I could break them up roughly by theme or genre. My problem with that is I don't like all the stories I wrote. I don't feel like I have enough of any one type to put them together in a collection for sale. I will need to revisit some of these so I can make them better.

Note: If you follow Robert Heinlein's rules for writing, this goes against Rule #3 - You must refrain from rewriting except to editorial order. The idea behind the rule is to keep writers from constantly re-writing their stories until they have ruined it or never put it out on the market.

There are five related stories that I might be able to put out. I'm waiting for some feedback from beta readers to see if they find any problems.

That's where things stand currently. When I get things worked out enough that I put out a collection I'll be sure to let everyone know right here.

New release - Tale of the Forest: The Woodlands Writers Guild Anthology 2016

Today is the release day for an anthology from the Woodlands Writers Guild and I've got a story in it!

The book is Tales of the Forest: The Woodlands Writers' Guild Anthology 2016 and my story is 'Old Authors Never Die....', part of a four story storyline.

Funny thing - this storyline came about from a conversation we had after one of our meetings on how to dispose of a body. We writers - we're such cut-ups!

All proceeds from the book go to the WWG to help continue its mission of helping aspiring authors to attain their literary goals.

If you are so inclined you can pick up a copy at

And if you're interested you can find out more about WWG you can do so at

Happy reading!

July 20, 1969 - The Day Man Walked on the Moon

On this day in 1969, mankind did the most significant thing EVER in the entire history of Mankind. On July 20, 1969 man walked on the moon. Everything else pales in comparison to this - the petty politics, the hate and violence, the bickering, the chasing after Hollywood icons, playing games on your phone, ALL OF IT.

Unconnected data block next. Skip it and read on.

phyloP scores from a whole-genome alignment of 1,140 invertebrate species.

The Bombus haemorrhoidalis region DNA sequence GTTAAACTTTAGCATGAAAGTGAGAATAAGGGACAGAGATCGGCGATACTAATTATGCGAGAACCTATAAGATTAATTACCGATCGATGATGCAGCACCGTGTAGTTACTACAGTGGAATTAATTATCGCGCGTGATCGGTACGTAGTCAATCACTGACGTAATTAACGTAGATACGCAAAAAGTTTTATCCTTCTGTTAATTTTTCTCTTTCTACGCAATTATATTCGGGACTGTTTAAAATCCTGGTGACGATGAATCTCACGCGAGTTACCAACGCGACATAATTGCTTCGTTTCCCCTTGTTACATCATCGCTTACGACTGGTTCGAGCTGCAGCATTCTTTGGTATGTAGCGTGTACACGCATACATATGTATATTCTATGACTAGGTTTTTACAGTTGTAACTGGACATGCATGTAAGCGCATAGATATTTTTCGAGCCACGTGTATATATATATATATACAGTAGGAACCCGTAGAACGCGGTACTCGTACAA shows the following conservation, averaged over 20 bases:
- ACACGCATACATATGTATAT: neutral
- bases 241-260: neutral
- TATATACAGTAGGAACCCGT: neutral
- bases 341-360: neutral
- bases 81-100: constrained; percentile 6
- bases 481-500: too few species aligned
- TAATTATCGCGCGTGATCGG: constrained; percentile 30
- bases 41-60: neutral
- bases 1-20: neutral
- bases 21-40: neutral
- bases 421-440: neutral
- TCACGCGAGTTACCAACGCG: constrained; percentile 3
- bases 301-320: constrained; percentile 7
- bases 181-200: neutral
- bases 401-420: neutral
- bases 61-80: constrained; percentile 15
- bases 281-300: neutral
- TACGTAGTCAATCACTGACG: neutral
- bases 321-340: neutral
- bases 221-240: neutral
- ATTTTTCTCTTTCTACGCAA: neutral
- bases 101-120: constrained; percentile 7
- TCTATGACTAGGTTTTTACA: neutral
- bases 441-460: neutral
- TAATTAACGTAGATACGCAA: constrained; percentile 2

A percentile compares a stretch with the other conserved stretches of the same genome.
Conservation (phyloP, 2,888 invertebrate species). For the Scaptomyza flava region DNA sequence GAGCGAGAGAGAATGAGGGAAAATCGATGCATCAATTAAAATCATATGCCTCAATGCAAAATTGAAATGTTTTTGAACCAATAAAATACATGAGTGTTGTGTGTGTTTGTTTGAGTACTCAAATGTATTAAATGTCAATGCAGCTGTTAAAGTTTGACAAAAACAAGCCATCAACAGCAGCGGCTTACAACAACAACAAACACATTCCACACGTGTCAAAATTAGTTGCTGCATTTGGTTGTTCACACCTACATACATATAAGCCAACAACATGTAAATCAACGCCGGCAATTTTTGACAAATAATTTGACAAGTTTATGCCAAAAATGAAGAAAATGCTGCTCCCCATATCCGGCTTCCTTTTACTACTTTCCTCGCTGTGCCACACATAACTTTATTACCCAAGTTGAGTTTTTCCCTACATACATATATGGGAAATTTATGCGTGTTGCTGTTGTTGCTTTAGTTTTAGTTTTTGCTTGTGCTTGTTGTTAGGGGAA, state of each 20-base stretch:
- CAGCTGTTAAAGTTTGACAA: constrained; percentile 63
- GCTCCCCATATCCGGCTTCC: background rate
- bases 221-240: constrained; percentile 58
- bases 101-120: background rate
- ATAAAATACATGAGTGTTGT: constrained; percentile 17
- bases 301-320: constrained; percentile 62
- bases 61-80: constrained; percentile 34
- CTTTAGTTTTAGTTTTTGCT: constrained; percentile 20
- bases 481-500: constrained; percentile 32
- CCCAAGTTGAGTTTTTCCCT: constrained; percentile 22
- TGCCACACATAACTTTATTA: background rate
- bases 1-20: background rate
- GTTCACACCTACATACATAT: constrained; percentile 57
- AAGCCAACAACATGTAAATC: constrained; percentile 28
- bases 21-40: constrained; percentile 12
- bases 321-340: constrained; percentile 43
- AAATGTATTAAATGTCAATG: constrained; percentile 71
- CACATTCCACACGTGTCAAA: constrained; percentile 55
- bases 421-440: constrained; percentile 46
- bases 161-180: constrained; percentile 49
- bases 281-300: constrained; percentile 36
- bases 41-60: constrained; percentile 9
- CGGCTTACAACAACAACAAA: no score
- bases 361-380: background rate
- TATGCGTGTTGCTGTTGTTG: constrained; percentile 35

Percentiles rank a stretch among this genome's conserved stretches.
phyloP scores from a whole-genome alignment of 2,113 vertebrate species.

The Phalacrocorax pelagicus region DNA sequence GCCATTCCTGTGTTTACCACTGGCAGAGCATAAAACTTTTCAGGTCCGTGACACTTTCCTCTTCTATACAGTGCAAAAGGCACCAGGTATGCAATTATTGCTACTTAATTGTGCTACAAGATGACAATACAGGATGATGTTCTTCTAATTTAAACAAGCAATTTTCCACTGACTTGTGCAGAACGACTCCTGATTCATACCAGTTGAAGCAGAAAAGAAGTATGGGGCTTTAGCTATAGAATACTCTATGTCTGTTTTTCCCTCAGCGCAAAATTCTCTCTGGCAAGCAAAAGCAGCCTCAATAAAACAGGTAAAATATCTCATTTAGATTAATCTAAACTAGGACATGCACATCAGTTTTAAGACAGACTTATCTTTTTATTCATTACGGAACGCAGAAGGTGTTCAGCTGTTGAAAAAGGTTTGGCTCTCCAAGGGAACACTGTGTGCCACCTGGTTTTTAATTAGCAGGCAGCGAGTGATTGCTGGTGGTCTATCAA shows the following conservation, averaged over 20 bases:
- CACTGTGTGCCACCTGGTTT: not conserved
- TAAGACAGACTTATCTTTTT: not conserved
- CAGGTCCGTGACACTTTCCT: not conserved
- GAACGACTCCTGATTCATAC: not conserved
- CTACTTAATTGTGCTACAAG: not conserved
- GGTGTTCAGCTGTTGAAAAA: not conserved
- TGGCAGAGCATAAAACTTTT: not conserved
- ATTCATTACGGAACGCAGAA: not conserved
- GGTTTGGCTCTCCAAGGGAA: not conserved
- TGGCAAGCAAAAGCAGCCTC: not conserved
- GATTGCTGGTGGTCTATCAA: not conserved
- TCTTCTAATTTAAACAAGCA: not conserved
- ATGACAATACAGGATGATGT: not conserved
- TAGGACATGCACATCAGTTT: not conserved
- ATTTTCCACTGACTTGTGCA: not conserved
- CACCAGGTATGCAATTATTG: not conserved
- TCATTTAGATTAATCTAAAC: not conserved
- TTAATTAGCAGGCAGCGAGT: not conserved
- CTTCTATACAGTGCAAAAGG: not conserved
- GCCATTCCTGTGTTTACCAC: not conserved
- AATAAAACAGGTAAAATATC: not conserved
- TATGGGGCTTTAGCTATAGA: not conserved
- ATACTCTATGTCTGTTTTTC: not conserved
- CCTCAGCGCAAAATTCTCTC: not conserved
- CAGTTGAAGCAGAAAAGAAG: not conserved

Damn it people, you did this once! You can aspire to be better, to do it again. You can aspire to do - be - so much more. Or you can let it all go to Hell in a handbasket. Your choice. Choose wisely.

Flash fiction challenge two weeks in

So, at the beginning of the month I set a challenge for myself to write a flash fiction story (a complete story in 500 words) every day. I got the idea from Dean Wesley Smith, who is doing the same thing except he is writing a full short story every day.

I've managed to do a story each day except once. It's a bit annoying to have missed one but I've still got some time to catch up.

I'm also usually going over the 500 word limit. I'm not too concerned about it since I've seen flash fiction defined as being all the way up to 1500 words. Still, I'm trying to stay within the spirit of the challenge and keep my stories as close to the limit as possible. I think the closest I've gotten is 512 words.

Right. Enough chit-chat. I've got a story to go write.

31 days of stories

Last year, Dean Wesley Smith announced on his blog that he was going to write a short story every day in July. And he did it. Not surprising as he has been writing professionally for over thirty years and is quite prolific. He collected the stories into an anthology, called appropriately enough Stories From July.

He announced this year that he is going to do it again. A new short story every day in July. But that is only the beginning. He plans to write 200 short stories over the next year, right up until 11:59 PM on June 30, 2017. This is in addition to writing several more novels and putting out editions of his own monthly magazine. Like I said, the guy is prolific.

I've been feeling cut off from my creative mojo recently. Yes, I've been slacking on my writing. But I'm trying to revise one of my novels to get it ready for publication. My goal is to have that done before the end of August.

Seeing Dean's challenge for himself I decided I need to get back into the rhythm of a daily writing habit. So, I'm doing my own 'stories from July' challenge. I'm going to write a flash fiction short story every day this month. (Flash fiction is a complete story usually under 500 words.)

I've got my story for today (518 words) but I'm not happy with the ending. I'm going to keep tinkering with it until I go to bed tonight and then put it to rest.

So, one story down, thirty more to go. Let's get to it.